Duende is a Spanish word – “A mysterious power that all may feel and no philosophy can explain.” But I’m going to try anyway… Duende comes as a 1U rackmount box which houses a board with 40-bit floating point DSP processing engine chips. Despite the manual talking of squeezing the processing into a 1U rack, there is mostly air inside: this could easily have fitted into a rather smaller package, but the smart 19” format means that most studios can screw it into the bottom of a rack and impress clients. The box is very light, and apart from the DC connector, the rear simply provides a pair of Firewire 400 connectors (which normally makes the PSU redundant). Accompanying the unit in the elegantly packaged box is software which installs the accompanying plugins onto your computer. These are Audio Unit and VST as standard, the latter wrapped into RTAS versions using a second installer. Included with the unit are Channel Strip and Bus Compressor plugins, optional add-ons currently comprise Drumstrip and X-EQ which demo for a short time unless purchased.
Installation is straightforward and quick. I suffered stuttering audio problems that SSL initially ascribed to buffer problems, and a reinstallation seemed to cure it. But when the problem returned, two reinstallations failed to cure it, and it turned out that chaining the box after a DVD writer on the Firewire buss was causing bandwidth choking. There was little indication in the manual that Duende needed to be first or have its own dedicated Firewire buss, but perhaps this should have been obvious.
On a Mac the control panel is installed to the Other section of System Preferences. There is nothing to control here, but the page that appears displays DSP slot usage (there are eight slots across four chips), along with driver and firmware versions, and serial number. One Duende allows 32 mono or 16 stereo plugins at up to 48kHz - the four different plugins each use one of the 32 memory slots available. Numbers are halved for 88.2/96kHz operation. As with other wrapped/powered plugins, these still seem to use some of the host computer’s horsepower, although Duende is slightly less taxing than the UAD-1 PCI card, for example.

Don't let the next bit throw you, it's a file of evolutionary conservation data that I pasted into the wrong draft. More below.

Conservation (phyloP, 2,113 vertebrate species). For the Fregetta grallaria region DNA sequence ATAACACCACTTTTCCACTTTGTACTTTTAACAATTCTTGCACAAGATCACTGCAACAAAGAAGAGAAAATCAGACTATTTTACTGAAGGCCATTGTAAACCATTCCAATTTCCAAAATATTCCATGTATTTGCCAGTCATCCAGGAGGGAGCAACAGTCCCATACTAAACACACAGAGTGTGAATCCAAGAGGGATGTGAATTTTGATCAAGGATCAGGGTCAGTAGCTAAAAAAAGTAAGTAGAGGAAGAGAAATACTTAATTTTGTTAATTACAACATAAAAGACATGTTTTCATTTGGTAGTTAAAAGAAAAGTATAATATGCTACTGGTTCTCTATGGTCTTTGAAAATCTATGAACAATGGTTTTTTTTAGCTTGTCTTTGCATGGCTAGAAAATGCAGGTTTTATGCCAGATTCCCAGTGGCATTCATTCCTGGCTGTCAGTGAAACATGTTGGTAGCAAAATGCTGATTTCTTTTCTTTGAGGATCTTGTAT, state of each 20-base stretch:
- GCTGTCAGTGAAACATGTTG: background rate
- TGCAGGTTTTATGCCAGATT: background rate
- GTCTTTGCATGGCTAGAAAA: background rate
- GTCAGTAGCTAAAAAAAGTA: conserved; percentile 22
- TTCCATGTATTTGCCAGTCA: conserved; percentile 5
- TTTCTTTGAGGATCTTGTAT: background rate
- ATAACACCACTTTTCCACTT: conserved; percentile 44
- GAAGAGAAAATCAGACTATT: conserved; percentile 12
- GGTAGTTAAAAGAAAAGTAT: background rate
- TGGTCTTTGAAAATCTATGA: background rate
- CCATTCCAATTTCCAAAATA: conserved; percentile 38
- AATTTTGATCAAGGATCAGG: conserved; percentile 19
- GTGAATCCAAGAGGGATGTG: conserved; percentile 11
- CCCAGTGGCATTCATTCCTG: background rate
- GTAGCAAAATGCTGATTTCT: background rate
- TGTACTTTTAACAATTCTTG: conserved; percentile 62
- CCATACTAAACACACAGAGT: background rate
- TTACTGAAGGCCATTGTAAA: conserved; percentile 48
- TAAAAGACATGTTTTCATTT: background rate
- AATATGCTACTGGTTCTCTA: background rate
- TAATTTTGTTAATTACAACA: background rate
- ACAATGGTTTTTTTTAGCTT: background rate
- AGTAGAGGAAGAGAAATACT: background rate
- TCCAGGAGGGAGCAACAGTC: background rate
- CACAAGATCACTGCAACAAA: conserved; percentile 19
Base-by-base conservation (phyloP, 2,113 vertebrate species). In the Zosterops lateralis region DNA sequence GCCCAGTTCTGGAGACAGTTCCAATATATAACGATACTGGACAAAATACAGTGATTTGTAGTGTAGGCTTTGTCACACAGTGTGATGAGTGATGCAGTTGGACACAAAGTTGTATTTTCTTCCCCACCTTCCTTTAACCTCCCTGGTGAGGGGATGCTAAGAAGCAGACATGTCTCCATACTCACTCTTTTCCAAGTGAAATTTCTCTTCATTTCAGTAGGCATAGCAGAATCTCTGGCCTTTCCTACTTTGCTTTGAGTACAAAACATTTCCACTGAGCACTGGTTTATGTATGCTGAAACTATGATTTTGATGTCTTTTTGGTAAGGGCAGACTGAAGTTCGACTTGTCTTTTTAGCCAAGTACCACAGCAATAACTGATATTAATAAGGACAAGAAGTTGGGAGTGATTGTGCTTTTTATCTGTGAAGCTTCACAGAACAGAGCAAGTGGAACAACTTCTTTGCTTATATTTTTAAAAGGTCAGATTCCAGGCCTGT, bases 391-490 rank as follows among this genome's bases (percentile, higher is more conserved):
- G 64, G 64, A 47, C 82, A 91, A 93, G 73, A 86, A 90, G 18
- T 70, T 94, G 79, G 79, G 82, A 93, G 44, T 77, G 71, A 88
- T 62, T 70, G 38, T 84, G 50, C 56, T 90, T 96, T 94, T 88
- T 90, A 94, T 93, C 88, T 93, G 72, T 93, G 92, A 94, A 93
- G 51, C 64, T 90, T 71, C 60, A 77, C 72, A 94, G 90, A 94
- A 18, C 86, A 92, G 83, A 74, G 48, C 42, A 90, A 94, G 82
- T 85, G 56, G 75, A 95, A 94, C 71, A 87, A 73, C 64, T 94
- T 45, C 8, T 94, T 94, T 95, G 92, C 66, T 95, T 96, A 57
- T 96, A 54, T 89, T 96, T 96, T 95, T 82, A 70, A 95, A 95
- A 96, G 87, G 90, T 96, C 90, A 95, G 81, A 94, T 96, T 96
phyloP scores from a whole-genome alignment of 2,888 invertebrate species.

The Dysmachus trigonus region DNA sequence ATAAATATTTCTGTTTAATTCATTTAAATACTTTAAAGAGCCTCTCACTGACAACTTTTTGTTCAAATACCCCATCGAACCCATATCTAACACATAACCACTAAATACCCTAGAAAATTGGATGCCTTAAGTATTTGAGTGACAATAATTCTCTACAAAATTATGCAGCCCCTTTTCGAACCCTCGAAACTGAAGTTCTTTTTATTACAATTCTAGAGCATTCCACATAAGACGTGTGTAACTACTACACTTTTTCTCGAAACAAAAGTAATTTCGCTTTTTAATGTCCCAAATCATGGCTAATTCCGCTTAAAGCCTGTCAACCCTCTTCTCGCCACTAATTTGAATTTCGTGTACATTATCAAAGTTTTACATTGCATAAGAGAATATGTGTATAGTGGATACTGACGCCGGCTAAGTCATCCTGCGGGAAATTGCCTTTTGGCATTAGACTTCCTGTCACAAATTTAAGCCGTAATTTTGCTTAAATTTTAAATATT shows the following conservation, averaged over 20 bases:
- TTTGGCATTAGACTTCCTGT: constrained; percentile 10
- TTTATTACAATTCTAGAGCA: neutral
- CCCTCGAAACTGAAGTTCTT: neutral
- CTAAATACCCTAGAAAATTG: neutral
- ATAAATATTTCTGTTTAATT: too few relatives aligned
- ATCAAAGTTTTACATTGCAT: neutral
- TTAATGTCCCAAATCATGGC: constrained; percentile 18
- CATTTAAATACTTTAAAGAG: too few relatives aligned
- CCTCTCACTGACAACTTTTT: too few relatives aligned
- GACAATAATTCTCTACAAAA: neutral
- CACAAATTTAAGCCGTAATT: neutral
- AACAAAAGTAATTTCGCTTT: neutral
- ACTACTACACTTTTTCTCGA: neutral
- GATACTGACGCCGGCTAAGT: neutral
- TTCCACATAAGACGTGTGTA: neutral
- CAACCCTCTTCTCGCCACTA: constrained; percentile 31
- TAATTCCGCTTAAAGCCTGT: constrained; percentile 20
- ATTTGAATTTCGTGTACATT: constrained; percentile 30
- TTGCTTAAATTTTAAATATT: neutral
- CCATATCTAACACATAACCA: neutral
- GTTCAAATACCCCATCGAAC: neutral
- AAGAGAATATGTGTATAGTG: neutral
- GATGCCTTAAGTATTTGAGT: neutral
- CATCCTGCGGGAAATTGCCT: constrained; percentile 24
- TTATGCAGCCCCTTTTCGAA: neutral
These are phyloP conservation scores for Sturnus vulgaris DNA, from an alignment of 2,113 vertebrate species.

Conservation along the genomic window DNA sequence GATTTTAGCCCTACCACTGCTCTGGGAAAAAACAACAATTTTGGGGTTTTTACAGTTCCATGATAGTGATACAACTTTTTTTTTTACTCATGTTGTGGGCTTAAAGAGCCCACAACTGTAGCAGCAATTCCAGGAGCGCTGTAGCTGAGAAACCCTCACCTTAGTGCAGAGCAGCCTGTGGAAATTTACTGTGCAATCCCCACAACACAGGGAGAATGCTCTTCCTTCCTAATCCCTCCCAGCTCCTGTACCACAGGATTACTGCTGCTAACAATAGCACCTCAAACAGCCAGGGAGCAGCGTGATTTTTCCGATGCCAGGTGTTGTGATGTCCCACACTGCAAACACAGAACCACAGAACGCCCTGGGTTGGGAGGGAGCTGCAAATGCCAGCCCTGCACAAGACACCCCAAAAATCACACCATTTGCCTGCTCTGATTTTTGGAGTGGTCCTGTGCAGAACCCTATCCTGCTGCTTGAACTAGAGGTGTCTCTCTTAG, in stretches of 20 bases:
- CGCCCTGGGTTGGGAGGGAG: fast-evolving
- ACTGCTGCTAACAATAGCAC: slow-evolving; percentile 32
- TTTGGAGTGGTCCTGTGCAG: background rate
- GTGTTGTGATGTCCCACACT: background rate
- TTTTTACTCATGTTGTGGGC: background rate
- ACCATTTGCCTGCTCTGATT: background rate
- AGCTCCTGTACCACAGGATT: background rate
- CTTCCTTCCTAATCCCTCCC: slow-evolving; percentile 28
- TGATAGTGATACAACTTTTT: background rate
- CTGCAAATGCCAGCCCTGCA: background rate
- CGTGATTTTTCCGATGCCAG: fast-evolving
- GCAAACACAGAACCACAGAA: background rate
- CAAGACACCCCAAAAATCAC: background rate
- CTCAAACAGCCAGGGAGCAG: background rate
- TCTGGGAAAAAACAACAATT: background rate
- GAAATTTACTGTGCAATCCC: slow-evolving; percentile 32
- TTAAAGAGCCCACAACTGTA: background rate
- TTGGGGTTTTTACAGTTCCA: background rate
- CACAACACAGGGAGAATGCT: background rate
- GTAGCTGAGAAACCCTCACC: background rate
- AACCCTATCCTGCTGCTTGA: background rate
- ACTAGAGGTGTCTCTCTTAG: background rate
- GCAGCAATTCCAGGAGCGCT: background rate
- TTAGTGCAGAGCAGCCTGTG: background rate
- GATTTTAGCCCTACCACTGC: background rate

The Channel Strip looks rather familiar, and is based on the EQ and Dynamics section of the C200 digital console, which was itself modelled on analogue SSL desks. EQ can be switched between E-Series and G-Series style. +/-20dB Gain knobs are provided on input and output, both accompanied by level metering. The Input has a polarity flip, and the output a Sidechain Listen button. Just like on a K Series, the Filters can be switched to the Dynamics sidechain, or moved to the first point in the chain (instead of after the EQ). The four band EQ is smoother and cleaner than the Waves SSL 4000 collection version – there is no modelling here of analogue distortion, but it sounds silkier than I recall the Waves version, even with the latter’s Analogue emulation disabled.
Nevertheless, it has a very powerful analogue feel to it, just slightly smoother and sweeter than using an analogue SSL. There is an obvious difference between the E and G modes as expected; the technical differences are well documented, suffice to say that the G is glassier while the E is more ‘rock and roll’! The Dynamics section is excellent and familiar to SSL console users, switchable Pre-EQ (there is a useful signal flow display at the bottom). Both the Compressor and Expander/Gate work just like the original desk sections, with similar LED indications of gain reduction. It’s all thoroughly convincing; no doubt more ‘digital’ sounding than a 4000E/G, but powerful and super sounding processing for any kind of music.
The Buss Compressor is another familiar looking design, with a lineage going back to the famous Quad Compressor of 4000 Series desks. For sure, there are subtler compressors available, and it may be mainly down to the fact that these were built into desks that they became such a popular tool. But for whatever reason, the SSL Buss Compressor is a familiar and enjoyable sound across a mix. With a mono version also provided, one can try this across anything. The Auto Mode sounds particularly good for drums. Auto is the safest mode for the mix buss, otherwise things can get a bit rubbery or start pumping. Initially I wasn’t sure that this sounded quite as instantly gratifying as one built into a big analogue desk, and the enormous meter’s needle looked rather flickery, but set up carefully it did the business, gluing the mix together as promised and adding a bit of excitement. All the familiar controls are present, however, the designers missed the trick of Waves’ version which has the AutoFade function bolted on.